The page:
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Corporate Conduct


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California Global Corporate
Accountability Project

Forging New Links: Promoting and Protecting
Human Rights and the Environment

January 14, 1999 Roundtable
San Francisco, CA

The Roundtable Response

Reforming and Evaluating Corporate Practices

During this session, participants continued to stress the importance of integrating human rights and environmental protection rather than dealing with them as separate issues. The key issues raised by participants, presented below, are those concerning monitoring, evaluating, and reforming corporate practices, as well as some discussion on labor rights.

Dr. Owens Wiwa stated that corporations should have clear benchmarks to indicate whether they are violating human rights or environmental protection. These benchmarks, he argued, should be the same for every community: "We've been working... to get the companies to come forward and say that they will apply the same standards that they do locally internationally." Benchmarks ensure that corporate accountability will continue although a corporation might move its base of operations to a developing country. Benchmarks should encompass both human rights and environmental protection and should be clear and measurable. If corporations adopt benchmarks and follow them, governments will be pressured to also comply. Says Dr. Wiwa: "[The corporation] has to be able to let the government know that if you rape, or your soldiers rape women where they are working, if they kill people where they are working, this is unacceptable to our business code of ethics and we are not going to work there... That is a clear benchmark."

Benchmarks are similar to the idea of a corporate code of conduct. Activists agree that both of these tools usually arise as a response to pressure from organized movements, communities, NGOs and others concerned about human rights and environmental protection. However, one participant stated the concern that companies might use a corporate code of conduct as "greenwashing" without actually following its mandates: "I urge caution in the way we are looking at these codes and corporate attempts at self-regulation." Simply looking at international treaties and conventions on corporate accountability does not solve the problem because, as an activist stated, corporate interests are often supporting trade associations. It was suggested that the activist community must evaluate codes of conduct as well as pressure corporations to adopt them. One participant posed the question: "Are their codes hitting the mark in terms of what we think are the concerns on environment and human rights?"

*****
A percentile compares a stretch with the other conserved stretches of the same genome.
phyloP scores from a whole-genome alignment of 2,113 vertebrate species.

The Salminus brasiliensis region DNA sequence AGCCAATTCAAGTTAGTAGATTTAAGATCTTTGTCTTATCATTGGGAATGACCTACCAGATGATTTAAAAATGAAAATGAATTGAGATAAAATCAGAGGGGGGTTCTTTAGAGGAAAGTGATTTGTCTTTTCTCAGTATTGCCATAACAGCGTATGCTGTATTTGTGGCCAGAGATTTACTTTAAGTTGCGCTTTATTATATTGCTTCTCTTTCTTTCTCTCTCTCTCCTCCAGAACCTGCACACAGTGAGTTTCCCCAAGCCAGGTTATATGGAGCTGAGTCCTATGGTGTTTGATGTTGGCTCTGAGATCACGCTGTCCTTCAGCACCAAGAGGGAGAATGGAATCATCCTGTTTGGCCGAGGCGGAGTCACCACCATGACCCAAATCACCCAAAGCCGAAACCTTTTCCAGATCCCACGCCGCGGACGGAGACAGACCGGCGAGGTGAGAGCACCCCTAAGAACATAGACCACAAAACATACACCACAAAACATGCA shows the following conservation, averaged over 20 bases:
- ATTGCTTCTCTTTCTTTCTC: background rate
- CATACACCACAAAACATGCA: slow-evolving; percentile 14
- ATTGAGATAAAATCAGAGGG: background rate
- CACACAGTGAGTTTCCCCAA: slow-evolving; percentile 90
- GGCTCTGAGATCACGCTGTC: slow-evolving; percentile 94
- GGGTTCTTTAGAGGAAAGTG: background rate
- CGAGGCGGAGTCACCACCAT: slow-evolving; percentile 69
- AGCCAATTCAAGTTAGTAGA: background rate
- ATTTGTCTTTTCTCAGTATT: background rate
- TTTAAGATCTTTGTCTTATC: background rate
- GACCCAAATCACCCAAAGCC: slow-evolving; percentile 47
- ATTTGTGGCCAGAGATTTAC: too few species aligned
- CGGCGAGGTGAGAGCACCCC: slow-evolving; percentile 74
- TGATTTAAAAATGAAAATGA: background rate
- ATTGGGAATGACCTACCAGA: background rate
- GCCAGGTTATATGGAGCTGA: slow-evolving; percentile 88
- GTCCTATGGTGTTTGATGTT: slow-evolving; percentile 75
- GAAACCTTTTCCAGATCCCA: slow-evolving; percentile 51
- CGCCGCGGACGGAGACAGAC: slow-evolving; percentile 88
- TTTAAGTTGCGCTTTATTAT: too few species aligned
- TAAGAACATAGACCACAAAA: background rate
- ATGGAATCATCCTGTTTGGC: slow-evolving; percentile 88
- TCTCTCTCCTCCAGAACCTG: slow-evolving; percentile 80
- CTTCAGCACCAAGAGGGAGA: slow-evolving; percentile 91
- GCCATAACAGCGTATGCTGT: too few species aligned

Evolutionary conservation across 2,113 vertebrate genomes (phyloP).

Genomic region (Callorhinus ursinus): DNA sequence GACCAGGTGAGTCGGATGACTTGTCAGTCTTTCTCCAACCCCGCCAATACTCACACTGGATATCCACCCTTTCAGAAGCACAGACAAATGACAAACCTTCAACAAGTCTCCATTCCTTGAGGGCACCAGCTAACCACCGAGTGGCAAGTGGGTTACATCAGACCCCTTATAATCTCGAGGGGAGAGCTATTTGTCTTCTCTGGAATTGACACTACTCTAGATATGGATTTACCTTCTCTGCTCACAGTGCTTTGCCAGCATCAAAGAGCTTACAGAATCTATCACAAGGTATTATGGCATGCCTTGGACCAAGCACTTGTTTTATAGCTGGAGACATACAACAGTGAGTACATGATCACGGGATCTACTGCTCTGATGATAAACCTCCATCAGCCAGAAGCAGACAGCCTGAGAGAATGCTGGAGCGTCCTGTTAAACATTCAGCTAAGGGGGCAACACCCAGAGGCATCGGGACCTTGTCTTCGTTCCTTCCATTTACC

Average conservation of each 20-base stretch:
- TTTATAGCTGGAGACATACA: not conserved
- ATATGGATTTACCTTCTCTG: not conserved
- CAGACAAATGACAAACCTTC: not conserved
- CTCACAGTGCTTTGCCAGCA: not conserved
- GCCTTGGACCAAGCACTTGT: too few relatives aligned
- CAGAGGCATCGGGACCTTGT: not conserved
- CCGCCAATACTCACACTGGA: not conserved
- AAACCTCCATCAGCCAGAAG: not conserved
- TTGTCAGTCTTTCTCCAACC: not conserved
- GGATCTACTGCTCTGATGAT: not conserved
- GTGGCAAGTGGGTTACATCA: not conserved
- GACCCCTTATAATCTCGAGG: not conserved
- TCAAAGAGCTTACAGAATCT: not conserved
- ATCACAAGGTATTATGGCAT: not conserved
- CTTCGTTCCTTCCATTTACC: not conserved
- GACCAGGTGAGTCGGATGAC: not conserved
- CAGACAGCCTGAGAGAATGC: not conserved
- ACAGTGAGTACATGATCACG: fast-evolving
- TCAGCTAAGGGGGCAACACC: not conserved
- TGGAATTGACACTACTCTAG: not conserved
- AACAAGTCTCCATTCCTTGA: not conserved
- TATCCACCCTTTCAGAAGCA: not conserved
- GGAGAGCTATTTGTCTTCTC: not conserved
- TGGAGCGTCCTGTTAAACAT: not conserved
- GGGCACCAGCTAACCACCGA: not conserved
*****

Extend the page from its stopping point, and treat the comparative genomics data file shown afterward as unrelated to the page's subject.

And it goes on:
Participants concluded that they must work to raise corporate codes of conduct up to an acceptable level of protection for human rights and the environment and act as watchdog to ensure that they follow the codes they have adopted. As one participant summed it up: "In 1999, even the best [in corporate codes of conduct] is just not good enough. So how can we work to raise standards while we watchdog?"

Monitoring Corporate Codes of Conduct

In talking about measuring corporate accountability, there was consensus that local people on-site in the country are the best suited for gathering information about a corporation's practices in that country. One participant summarized this idea: "On a broad range of issues, the best source of information going into a foreign country is the people there. We need to do a good job of saying, ‘If you can get us these things [information on corporate practices], we can really go to at for you, here.’" Dr. Owens Wiwa pointed out that activists and environmentalists in the communities need to be trained so that organizations can get the information they need to play the role of watchdog of corporations.

Workers’ Rights

Participants emphasized the distinction between human rights in general and worker’s rights more specifically. One participant explained an effort to bring together human rights and labor rights issues by petitioning a corporation to abide by the principles of the U.N. Declaration of Human Rights and the International Labor Organization principles. He cautioned that a typical response is for the company to shut down the plant, a consequence which distinguishes strategies to protect labor rights from those to protect human rights in general. One participant stated his commitment to integrate human rights and labor rights: "I personally crusade to educate people in the human rights community about the International Labor Organization, a model where governments are only one of the three entities and where people come in their private capacities, business associations and workers associations."

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